Disorder thinking has been popular and dominant in recent decennia, with a rising number of behaviors and emotions being medicalized into a psychiatric disease. More people today than ever before in history are being diagnosed and treated for ever lighter quirks, drawing professional attention away from those who need treatment most. One recent example of medicalizing a problem that someone might have is Misophonia. Misophonia In 2013, a research group led by the Chair of the Dutch Psychiatry Association introduced...

“If it’s not on Strava it doesn’t matter”. The collective shaping of running via self-tracking social interactions

“If it’s not on Strava, it didn’t happen”, I have often been told as I explain my research to runners and cyclists familiar with the social fitness platform. Self-tracking has become an everyday activity, and not just for athletes (and ‘wannabe’ athletes). Wearable devices for self-tracking of sleep, food intake, physical activity and even sex are readily available, and smart phones gather data on steps, heart rate and sleep without you even knowing. The ethics and power issues associated with...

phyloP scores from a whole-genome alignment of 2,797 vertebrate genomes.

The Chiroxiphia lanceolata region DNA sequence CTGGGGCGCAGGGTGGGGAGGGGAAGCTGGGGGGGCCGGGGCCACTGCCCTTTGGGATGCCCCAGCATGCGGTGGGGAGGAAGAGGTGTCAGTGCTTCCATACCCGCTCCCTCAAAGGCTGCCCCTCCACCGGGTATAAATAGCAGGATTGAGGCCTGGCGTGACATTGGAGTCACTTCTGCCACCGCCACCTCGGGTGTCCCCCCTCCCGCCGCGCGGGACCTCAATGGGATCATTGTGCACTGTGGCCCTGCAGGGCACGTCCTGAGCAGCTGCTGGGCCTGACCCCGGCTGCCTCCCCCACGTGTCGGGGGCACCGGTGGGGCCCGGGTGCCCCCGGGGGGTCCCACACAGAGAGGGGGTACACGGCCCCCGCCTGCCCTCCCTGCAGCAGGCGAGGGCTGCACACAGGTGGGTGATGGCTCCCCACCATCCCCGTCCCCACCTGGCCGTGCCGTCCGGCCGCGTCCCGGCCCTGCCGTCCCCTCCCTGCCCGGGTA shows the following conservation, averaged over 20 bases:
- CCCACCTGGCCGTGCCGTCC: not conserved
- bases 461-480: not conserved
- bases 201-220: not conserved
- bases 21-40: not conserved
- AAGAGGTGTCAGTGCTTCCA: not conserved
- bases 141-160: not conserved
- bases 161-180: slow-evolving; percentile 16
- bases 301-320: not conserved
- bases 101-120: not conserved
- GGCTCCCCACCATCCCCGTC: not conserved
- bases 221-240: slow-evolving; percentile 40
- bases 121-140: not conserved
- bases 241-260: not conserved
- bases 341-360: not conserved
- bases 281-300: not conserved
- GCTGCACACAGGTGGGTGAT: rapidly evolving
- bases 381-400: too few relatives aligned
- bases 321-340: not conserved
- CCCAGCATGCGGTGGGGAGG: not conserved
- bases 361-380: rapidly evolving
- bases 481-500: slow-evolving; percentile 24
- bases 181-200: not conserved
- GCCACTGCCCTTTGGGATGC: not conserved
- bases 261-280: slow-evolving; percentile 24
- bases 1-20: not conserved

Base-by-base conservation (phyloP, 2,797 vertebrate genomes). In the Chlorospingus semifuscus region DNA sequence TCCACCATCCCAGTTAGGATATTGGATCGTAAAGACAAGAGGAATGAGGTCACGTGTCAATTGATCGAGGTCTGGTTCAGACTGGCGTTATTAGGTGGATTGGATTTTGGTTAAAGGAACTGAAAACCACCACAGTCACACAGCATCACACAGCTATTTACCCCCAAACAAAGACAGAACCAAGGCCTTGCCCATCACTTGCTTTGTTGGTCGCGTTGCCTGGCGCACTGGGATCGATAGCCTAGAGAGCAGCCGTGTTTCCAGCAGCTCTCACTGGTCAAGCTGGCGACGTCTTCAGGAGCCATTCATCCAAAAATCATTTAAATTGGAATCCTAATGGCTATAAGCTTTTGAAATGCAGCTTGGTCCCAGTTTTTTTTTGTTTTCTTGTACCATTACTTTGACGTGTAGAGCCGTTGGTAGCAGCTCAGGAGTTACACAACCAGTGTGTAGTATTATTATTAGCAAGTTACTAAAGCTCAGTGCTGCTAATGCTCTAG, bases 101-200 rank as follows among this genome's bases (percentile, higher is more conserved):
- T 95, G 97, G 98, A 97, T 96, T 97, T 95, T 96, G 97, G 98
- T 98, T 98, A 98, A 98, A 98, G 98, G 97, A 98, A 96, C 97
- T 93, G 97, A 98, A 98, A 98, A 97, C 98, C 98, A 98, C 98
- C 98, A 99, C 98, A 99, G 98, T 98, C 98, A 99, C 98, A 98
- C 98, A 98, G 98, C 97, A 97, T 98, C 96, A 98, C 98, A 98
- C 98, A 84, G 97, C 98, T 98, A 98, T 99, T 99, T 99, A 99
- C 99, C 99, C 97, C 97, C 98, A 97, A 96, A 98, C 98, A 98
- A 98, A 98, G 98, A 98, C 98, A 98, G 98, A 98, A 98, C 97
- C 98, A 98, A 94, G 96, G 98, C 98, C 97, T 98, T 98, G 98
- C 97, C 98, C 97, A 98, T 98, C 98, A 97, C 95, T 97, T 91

Upholding Equity Across Different Campuses

In the past decade the United States has witnessed an influx of conversations regarding sexual assault on college campuses. Cases like Brock Turner and Chanel Miller or Emma Sulkowicz became national examples of the prevalence of sexual assault on college campuses as well as universities’ failures to protect survivors and seek justice. While there is much work left to be done, there seems to be a more concrete understanding of the frequency of sexual assault and the injustice done…

ADHD and brain anatomy: First do no harm!